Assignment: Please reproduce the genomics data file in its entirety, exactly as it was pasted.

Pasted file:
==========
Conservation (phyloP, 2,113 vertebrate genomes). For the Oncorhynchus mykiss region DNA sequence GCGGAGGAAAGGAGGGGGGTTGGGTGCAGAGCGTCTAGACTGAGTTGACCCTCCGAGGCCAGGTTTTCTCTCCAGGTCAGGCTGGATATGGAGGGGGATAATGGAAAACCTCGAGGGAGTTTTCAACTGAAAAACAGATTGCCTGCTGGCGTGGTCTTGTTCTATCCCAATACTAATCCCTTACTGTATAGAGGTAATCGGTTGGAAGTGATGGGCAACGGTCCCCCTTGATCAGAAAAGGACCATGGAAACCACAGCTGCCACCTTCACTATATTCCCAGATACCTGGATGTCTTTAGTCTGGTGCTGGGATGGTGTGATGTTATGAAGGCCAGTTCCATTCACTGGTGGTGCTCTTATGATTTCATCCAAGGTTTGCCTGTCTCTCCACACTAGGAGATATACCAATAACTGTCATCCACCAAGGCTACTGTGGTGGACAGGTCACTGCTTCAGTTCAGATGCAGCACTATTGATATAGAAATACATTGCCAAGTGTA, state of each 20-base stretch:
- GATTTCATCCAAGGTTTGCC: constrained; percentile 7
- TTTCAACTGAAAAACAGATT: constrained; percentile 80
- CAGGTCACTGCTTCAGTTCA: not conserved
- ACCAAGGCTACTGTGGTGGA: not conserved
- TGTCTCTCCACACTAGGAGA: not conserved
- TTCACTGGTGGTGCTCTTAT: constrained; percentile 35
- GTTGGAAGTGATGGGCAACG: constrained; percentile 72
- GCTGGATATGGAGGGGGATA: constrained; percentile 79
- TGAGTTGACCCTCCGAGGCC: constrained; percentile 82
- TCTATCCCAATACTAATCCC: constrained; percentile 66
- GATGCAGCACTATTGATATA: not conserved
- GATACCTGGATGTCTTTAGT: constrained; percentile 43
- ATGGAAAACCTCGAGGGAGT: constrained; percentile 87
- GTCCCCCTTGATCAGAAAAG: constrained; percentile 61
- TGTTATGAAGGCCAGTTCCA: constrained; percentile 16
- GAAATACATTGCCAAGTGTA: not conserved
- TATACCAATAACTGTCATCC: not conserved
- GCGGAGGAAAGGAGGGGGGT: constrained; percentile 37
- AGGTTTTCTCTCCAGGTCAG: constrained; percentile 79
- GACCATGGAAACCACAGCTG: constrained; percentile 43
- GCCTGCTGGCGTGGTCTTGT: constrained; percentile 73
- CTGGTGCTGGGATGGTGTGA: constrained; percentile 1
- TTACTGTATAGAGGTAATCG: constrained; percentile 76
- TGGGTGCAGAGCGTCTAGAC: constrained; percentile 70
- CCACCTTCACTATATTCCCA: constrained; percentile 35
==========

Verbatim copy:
Conservation (phyloP, 2,113 vertebrate genomes). For the Oncorhynchus mykiss region DNA sequence GCGGAGGAAAGGAGGGGGGTTGGGTGCAGAGCGTCTAGACTGAGTTGACCCTCCGAGGCCAGGTTTTCTCTCCAGGTCAGGCTGGATATGGAGGGGGATAATGGAAAACCTCGAGGGAGTTTTCAACTGAAAAACAGATTGCCTGCTGGCGTGGTCTTGTTCTATCCCAATACTAATCCCTTACTGTATAGAGGTAATCGGTTGGAAGTGATGGGCAACGGTCCCCCTTGATCAGAAAAGGACCATGGAAACCACAGCTGCCACCTTCACTATATTCCCAGATACCTGGATGTCTTTAGTCTGGTGCTGGGATGGTGTGATGTTATGAAGGCCAGTTCCATTCACTGGTGGTGCTCTTATGATTTCATCCAAGGTTTGCCTGTCTCTCCACACTAGGAGATATACCAATAACTGTCATCCACCAAGGCTACTGTGGTGGACAGGTCACTGCTTCAGTTCAGATGCAGCACTATTGATATAGAAATACATTGCCAAGTGTA, state of each 20-base stretch:
- GATTTCATCCAAGGTTTGCC: constrained; percentile 7
- TTTCAACTGAAAAACAGATT: constrained; percentile 80
- CAGGTCACTGCTTCAGTTCA: not conserved
- ACCAAGGCTACTGTGGTGGA: not conserved
- TGTCTCTCCACACTAGGAGA: not conserved
- TTCACTGGTGGTGCTCTTAT: constrained; percentile 35
- GTTGGAAGTGATGGGCAACG: constrained; percentile 72
- GCTGGATATGGAGGGGGATA: constrained; percentile 79
- TGAGTTGACCCTCCGAGGCC: constrained; percentile 82
- TCTATCCCAATACTAATCCC: constrained; percentile 66
- GATGCAGCACTATTGATATA: not conserved
- GATACCTGGATGTCTTTAGT: constrained; percentile 43
- ATGGAAAACCTCGAGGGAGT: constrained; percentile 87
- GTCCCCCTTGATCAGAAAAG: constrained; percentile 61
- TGTTATGAAGGCCAGTTCCA: constrained; percentile 16
- GAAATACATTGCCAAGTGTA: not conserved
- TATACCAATAACTGTCATCC: not conserved
- GCGGAGGAAAGGAGGGGGGT: constrained; percentile 37
- AGGTTTTCTCTCCAGGTCAG: constrained; percentile 79
- GACCATGGAAACCACAGCTG: constrained; percentile 43
- GCCTGCTGGCGTGGTCTTGT: constrained; percentile 73
- CTGGTGCTGGGATGGTGTGA: constrained; percentile 1
- TTACTGTATAGAGGTAATCG: constrained; percentile 76
- TGGGTGCAGAGCGTCTAGAC: constrained; percentile 70
- CCACCTTCACTATATTCCCA: constrained; percentile 35